If you are looking to buy your first home, odds are that you will be working with a real estate agent for the first time. You might have some questions about what a REALTOR® does and how you can prepare yourself for the buying/selling process. Here are a few things to consider:
There are two forms of agency relationship. Your relationship with a REALTOR® will vary whether you are looking to buy, sell, or do both.
Buyer Representation. If you are in the market for a home, you are looking for Buyer Representation. A real estate brokerage representing a buyer must do what is best for the buyer. A written contract, called a Buyer Representation Agreement, creates an agency relationship and establishes buyer representation. This contract also establishes fee arrangements, and specifies what obligation the buyer may have. Typically, buyers will be obligated to work exclusively with that brokerage for a specified period of time. Buyers working with a real estate agent can find the perfect property based on their budget, preferences and needs.
Seller Representation. When a brokerage represents a seller, a written contract is presented. This contract is called a Listing Agreement. This document creates an agency relationship between the seller and the brokerage and establishes Seller Representation. It explains the services the brokerage will provide and establishes a fee arrangement for the REALTOR®’s services, as well as the obligations a seller may have. Sellers working with a real estate agent are assured their property is shown in the best possible light and that their agent will work to sell the property for the highest price possible with agreeable terms.
REALTOR® commissions can vary in range, understand what you are getting:
Agents will charge different percentages based on the services they offer, how much experience they have, etc. A common misconception is that the less commission you pay, the more money you will make. The truth is, if someone is a top-seller and they excel in their business, they would not discount their services (because they do not have to). You get what you pay for. If an agent offers a lower commission, ask what services they are cutting out.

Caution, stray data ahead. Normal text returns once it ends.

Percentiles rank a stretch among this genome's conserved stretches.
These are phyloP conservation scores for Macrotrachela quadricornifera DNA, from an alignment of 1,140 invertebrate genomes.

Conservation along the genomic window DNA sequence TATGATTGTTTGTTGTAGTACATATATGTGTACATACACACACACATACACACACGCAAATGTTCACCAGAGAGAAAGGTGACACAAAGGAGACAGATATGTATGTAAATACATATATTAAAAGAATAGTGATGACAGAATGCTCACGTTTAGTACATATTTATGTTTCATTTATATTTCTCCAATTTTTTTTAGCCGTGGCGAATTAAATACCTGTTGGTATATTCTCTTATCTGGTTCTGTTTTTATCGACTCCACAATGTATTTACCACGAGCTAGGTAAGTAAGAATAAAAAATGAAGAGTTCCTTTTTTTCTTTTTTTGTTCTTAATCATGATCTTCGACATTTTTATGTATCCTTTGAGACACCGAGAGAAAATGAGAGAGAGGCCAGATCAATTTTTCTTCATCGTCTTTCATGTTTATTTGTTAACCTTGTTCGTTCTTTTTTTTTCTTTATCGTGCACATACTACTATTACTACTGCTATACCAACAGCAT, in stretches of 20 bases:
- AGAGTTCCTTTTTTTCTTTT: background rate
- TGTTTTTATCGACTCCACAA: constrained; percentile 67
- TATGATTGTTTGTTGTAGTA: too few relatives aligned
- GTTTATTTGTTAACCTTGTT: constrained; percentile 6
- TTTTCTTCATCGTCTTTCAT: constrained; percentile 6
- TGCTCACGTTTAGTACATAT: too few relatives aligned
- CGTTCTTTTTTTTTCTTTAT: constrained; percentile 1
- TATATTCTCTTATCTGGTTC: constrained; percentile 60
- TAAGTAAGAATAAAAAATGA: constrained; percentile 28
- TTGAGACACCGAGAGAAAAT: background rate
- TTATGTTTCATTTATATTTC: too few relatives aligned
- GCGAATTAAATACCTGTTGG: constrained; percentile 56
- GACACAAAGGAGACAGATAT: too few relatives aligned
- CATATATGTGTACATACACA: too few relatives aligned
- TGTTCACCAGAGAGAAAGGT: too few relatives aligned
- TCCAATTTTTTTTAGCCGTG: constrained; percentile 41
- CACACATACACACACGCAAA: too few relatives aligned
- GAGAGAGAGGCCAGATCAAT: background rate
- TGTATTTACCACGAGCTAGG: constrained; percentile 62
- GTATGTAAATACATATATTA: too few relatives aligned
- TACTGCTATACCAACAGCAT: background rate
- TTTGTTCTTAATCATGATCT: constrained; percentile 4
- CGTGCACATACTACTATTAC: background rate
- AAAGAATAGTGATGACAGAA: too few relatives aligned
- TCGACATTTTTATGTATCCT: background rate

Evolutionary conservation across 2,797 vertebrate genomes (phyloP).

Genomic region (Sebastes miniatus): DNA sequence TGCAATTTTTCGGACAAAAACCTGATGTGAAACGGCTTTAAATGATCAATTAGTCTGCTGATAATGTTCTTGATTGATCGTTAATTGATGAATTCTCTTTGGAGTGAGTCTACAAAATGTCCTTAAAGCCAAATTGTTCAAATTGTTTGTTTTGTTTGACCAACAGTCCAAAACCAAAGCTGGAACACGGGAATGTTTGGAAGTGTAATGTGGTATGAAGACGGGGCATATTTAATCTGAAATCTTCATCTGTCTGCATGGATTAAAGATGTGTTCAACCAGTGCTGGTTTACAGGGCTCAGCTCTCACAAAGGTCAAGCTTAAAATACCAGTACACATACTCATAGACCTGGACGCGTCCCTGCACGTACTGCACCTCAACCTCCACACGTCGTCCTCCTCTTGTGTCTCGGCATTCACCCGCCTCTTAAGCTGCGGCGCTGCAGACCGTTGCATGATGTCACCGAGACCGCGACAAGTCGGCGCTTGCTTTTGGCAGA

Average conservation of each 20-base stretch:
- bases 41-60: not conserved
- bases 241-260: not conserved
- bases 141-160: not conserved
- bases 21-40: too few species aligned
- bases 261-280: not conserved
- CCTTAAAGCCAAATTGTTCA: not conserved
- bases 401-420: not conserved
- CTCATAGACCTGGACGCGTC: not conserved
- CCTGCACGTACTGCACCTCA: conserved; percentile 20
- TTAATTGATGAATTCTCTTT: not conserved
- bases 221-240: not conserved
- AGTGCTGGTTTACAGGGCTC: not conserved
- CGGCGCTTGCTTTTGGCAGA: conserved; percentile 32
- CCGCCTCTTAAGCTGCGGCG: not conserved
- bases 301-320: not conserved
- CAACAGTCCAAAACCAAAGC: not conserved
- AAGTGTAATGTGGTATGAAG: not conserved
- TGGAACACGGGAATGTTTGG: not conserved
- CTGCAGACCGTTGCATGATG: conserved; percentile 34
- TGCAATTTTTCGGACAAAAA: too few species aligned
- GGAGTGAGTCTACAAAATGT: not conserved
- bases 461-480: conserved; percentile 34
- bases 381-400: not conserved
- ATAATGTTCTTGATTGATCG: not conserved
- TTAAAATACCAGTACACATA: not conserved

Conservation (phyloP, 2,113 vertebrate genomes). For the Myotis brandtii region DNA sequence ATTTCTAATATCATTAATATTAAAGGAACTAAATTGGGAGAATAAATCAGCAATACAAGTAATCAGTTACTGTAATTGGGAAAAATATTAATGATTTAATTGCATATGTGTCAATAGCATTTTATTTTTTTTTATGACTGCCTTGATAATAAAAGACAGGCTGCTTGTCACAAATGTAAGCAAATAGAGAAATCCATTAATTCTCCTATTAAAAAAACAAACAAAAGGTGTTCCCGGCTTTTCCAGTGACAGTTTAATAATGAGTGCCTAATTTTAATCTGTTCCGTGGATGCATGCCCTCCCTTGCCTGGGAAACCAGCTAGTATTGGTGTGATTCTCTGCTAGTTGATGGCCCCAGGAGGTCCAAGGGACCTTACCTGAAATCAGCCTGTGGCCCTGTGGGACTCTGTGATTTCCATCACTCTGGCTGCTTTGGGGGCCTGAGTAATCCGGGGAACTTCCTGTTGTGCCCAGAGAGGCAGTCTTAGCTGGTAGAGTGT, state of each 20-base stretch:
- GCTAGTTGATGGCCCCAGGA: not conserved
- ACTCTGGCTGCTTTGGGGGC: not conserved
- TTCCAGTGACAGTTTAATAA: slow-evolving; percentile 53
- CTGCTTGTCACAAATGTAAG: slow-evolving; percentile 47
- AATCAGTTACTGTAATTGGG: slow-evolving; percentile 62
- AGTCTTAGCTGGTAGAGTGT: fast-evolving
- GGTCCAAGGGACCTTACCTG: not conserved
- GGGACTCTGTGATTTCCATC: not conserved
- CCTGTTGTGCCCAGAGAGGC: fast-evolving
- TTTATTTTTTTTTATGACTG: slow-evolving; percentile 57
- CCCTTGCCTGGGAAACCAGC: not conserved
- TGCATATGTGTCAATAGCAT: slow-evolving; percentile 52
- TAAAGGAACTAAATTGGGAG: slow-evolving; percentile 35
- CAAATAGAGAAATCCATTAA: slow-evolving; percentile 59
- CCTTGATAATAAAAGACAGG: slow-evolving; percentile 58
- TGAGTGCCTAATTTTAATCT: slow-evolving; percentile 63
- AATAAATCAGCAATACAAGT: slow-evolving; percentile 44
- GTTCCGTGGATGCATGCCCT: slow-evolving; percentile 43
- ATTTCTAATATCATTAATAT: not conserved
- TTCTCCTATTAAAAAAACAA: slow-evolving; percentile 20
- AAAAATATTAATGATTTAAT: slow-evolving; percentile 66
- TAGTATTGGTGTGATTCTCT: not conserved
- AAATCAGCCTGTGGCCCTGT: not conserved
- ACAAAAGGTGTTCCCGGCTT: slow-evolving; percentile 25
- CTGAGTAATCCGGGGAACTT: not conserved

When you are working with a real estate agent, a lot of the work is done for you, but that does not mean that you should not go into the process unprepared. Get the most out of your experience and relationship with these tips:
Tips in Advance of Working with a Real Estate Agent:
1. Do Your Research. Know what you are looking for. If you are selling a property, visit open houses in your neighbourhood and look at MLS listings to find out how your home compares to others in the market. If you are buying a property, decide which neighbourhood you would like to live in, the type of home you can afford and the features you would like in it. With a bit of preparation, it will be easier for your REALTOR® to assist you and get the ball rolling!
2. Know the Difference Between Your Wants and Needs. Your needs are the non-negotiable elements. This is perhaps your price point, particular home features or an exact location. Your wants are the extra perks that you would like to have but that will not necessarily make or break a deal. Ensure that you make the distinction right away to avoid wasting time being shown homes that you would never buy. Alternatively, without the distinction, your REALTOR® might think that your preference for a four-car garage is a ‘need’ and skip over some amazing homes in their search. Be open-minded, but firm about your needs.
3. Get Pre-Approved / Pre-Qualified For Financing: Meeting with a lender can be an eye-opening, but important, experience. By examining your income, assets and liabilities your lender can help you determine how much you can afford on a mortgage. They can also let you know what credit score you might need in order to qualify for a more reasonable interest rate for your mortgage. Once you have this information, you can begin to search for homes within your price range.
4. Communicate; Ask Questions. Communication is a two-way street. Your REALTOR® should be available and willing to answer your questions and put your mind at ease, but it is up to you to voice your concerns and ask the important questions. Ensure you find someone that you feel comfortable talking with. Understanding the home buying/selling process is important– ask your questions to get any misconceptions out of the way and set realistic expectations.
5. Be Realistic. It is okay to hope that your house will sell for $10,000 more than the other homes in your neighbourhood, but it is important to be realistic and informed. Similarly, if you are buying you should understand your budget and know its limitations. Working with a real estate agent, you will have help to achieve the best results possible, but if you enter the process with unrealistic expectations, you will undoubtedly leave with disappointment. Sometimes it is hard to know what to expect – communicate your expectations and see how they line up with your REALTOR®’s analysis.